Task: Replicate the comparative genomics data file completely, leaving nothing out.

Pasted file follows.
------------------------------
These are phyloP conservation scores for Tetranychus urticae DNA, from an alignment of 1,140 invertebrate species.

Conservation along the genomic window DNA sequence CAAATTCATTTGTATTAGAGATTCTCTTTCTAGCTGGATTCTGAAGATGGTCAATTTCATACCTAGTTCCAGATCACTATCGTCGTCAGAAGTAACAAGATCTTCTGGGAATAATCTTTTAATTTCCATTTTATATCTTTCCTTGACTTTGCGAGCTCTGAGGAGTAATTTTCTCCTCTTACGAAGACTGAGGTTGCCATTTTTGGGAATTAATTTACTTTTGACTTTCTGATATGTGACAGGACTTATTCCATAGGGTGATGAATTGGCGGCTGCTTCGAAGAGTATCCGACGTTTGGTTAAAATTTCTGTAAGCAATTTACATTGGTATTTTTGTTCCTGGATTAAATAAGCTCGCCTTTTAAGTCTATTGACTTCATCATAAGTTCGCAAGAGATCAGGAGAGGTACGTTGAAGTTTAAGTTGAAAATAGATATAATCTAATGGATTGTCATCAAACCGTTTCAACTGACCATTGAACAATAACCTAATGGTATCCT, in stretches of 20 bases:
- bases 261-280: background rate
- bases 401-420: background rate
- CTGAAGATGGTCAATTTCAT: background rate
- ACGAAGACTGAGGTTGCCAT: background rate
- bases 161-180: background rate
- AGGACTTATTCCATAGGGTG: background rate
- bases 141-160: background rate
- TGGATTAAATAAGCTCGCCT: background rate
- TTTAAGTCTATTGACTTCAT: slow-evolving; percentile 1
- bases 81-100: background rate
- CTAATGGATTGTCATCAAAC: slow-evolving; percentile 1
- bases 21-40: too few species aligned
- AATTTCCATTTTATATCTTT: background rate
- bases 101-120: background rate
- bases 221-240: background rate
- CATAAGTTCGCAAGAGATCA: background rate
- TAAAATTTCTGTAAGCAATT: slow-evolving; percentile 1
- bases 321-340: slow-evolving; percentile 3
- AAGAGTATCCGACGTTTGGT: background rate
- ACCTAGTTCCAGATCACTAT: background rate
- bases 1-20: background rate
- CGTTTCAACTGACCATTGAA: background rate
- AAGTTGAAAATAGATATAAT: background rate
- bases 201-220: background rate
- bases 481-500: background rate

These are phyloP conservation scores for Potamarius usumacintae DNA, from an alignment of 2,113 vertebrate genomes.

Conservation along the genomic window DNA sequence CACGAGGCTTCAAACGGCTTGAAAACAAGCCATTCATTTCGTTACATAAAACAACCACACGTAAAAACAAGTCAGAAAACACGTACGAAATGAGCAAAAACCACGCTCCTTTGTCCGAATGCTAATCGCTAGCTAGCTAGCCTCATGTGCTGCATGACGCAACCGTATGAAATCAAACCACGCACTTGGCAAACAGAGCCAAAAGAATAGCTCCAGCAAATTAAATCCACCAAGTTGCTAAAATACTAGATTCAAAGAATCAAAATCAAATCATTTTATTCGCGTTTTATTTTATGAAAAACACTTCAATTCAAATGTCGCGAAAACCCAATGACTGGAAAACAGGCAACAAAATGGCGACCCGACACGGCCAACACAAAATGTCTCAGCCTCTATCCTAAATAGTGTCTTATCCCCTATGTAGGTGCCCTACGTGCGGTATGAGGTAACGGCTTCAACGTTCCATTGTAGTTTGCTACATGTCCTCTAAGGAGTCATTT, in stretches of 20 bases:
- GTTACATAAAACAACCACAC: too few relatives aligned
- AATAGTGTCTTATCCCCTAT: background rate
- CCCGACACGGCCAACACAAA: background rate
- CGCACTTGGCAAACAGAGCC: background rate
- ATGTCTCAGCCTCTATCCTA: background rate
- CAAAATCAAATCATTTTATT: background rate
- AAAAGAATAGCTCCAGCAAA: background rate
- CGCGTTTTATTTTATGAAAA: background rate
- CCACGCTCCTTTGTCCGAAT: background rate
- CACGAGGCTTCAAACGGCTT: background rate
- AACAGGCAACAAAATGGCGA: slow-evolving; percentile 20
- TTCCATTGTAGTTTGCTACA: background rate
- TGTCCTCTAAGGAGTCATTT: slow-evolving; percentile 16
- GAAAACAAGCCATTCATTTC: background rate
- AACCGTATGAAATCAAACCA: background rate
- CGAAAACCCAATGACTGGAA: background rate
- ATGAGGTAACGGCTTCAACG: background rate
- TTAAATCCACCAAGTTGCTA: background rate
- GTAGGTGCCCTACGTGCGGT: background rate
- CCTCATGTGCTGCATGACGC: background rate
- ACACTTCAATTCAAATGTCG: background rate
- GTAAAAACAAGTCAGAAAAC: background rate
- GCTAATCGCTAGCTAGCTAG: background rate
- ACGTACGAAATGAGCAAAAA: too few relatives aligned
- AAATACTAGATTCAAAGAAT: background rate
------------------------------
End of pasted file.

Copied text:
These are phyloP conservation scores for Tetranychus urticae DNA, from an alignment of 1,140 invertebrate species.

Conservation along the genomic window DNA sequence CAAATTCATTTGTATTAGAGATTCTCTTTCTAGCTGGATTCTGAAGATGGTCAATTTCATACCTAGTTCCAGATCACTATCGTCGTCAGAAGTAACAAGATCTTCTGGGAATAATCTTTTAATTTCCATTTTATATCTTTCCTTGACTTTGCGAGCTCTGAGGAGTAATTTTCTCCTCTTACGAAGACTGAGGTTGCCATTTTTGGGAATTAATTTACTTTTGACTTTCTGATATGTGACAGGACTTATTCCATAGGGTGATGAATTGGCGGCTGCTTCGAAGAGTATCCGACGTTTGGTTAAAATTTCTGTAAGCAATTTACATTGGTATTTTTGTTCCTGGATTAAATAAGCTCGCCTTTTAAGTCTATTGACTTCATCATAAGTTCGCAAGAGATCAGGAGAGGTACGTTGAAGTTTAAGTTGAAAATAGATATAATCTAATGGATTGTCATCAAACCGTTTCAACTGACCATTGAACAATAACCTAATGGTATCCT, in stretches of 20 bases:
- bases 261-280: background rate
- bases 401-420: background rate
- CTGAAGATGGTCAATTTCAT: background rate
- ACGAAGACTGAGGTTGCCAT: background rate
- bases 161-180: background rate
- AGGACTTATTCCATAGGGTG: background rate
- bases 141-160: background rate
- TGGATTAAATAAGCTCGCCT: background rate
- TTTAAGTCTATTGACTTCAT: slow-evolving; percentile 1
- bases 81-100: background rate
- CTAATGGATTGTCATCAAAC: slow-evolving; percentile 1
- bases 21-40: too few species aligned
- AATTTCCATTTTATATCTTT: background rate
- bases 101-120: background rate
- bases 221-240: background rate
- CATAAGTTCGCAAGAGATCA: background rate
- TAAAATTTCTGTAAGCAATT: slow-evolving; percentile 1
- bases 321-340: slow-evolving; percentile 3
- AAGAGTATCCGACGTTTGGT: background rate
- ACCTAGTTCCAGATCACTAT: background rate
- bases 1-20: background rate
- CGTTTCAACTGACCATTGAA: background rate
- AAGTTGAAAATAGATATAAT: background rate
- bases 201-220: background rate
- bases 481-500: background rate

These are phyloP conservation scores for Potamarius usumacintae DNA, from an alignment of 2,113 vertebrate genomes.

Conservation along the genomic window DNA sequence CACGAGGCTTCAAACGGCTTGAAAACAAGCCATTCATTTCGTTACATAAAACAACCACACGTAAAAACAAGTCAGAAAACACGTACGAAATGAGCAAAAACCACGCTCCTTTGTCCGAATGCTAATCGCTAGCTAGCTAGCCTCATGTGCTGCATGACGCAACCGTATGAAATCAAACCACGCACTTGGCAAACAGAGCCAAAAGAATAGCTCCAGCAAATTAAATCCACCAAGTTGCTAAAATACTAGATTCAAAGAATCAAAATCAAATCATTTTATTCGCGTTTTATTTTATGAAAAACACTTCAATTCAAATGTCGCGAAAACCCAATGACTGGAAAACAGGCAACAAAATGGCGACCCGACACGGCCAACACAAAATGTCTCAGCCTCTATCCTAAATAGTGTCTTATCCCCTATGTAGGTGCCCTACGTGCGGTATGAGGTAACGGCTTCAACGTTCCATTGTAGTTTGCTACATGTCCTCTAAGGAGTCATTT, in stretches of 20 bases:
- GTTACATAAAACAACCACAC: too few relatives aligned
- AATAGTGTCTTATCCCCTAT: background rate
- CCCGACACGGCCAACACAAA: background rate
- CGCACTTGGCAAACAGAGCC: background rate
- ATGTCTCAGCCTCTATCCTA: background rate
- CAAAATCAAATCATTTTATT: background rate
- AAAAGAATAGCTCCAGCAAA: background rate
- CGCGTTTTATTTTATGAAAA: background rate
- CCACGCTCCTTTGTCCGAAT: background rate
- CACGAGGCTTCAAACGGCTT: background rate
- AACAGGCAACAAAATGGCGA: slow-evolving; percentile 20
- TTCCATTGTAGTTTGCTACA: background rate
- TGTCCTCTAAGGAGTCATTT: slow-evolving; percentile 16
- GAAAACAAGCCATTCATTTC: background rate
- AACCGTATGAAATCAAACCA: background rate
- CGAAAACCCAATGACTGGAA: background rate
- ATGAGGTAACGGCTTCAACG: background rate
- TTAAATCCACCAAGTTGCTA: background rate
- GTAGGTGCCCTACGTGCGGT: background rate
- CCTCATGTGCTGCATGACGC: background rate
- ACACTTCAATTCAAATGTCG: background rate
- GTAAAAACAAGTCAGAAAAC: background rate
- GCTAATCGCTAGCTAGCTAG: background rate
- ACGTACGAAATGAGCAAAAA: too few relatives aligned
- AAATACTAGATTCAAAGAAT: background rate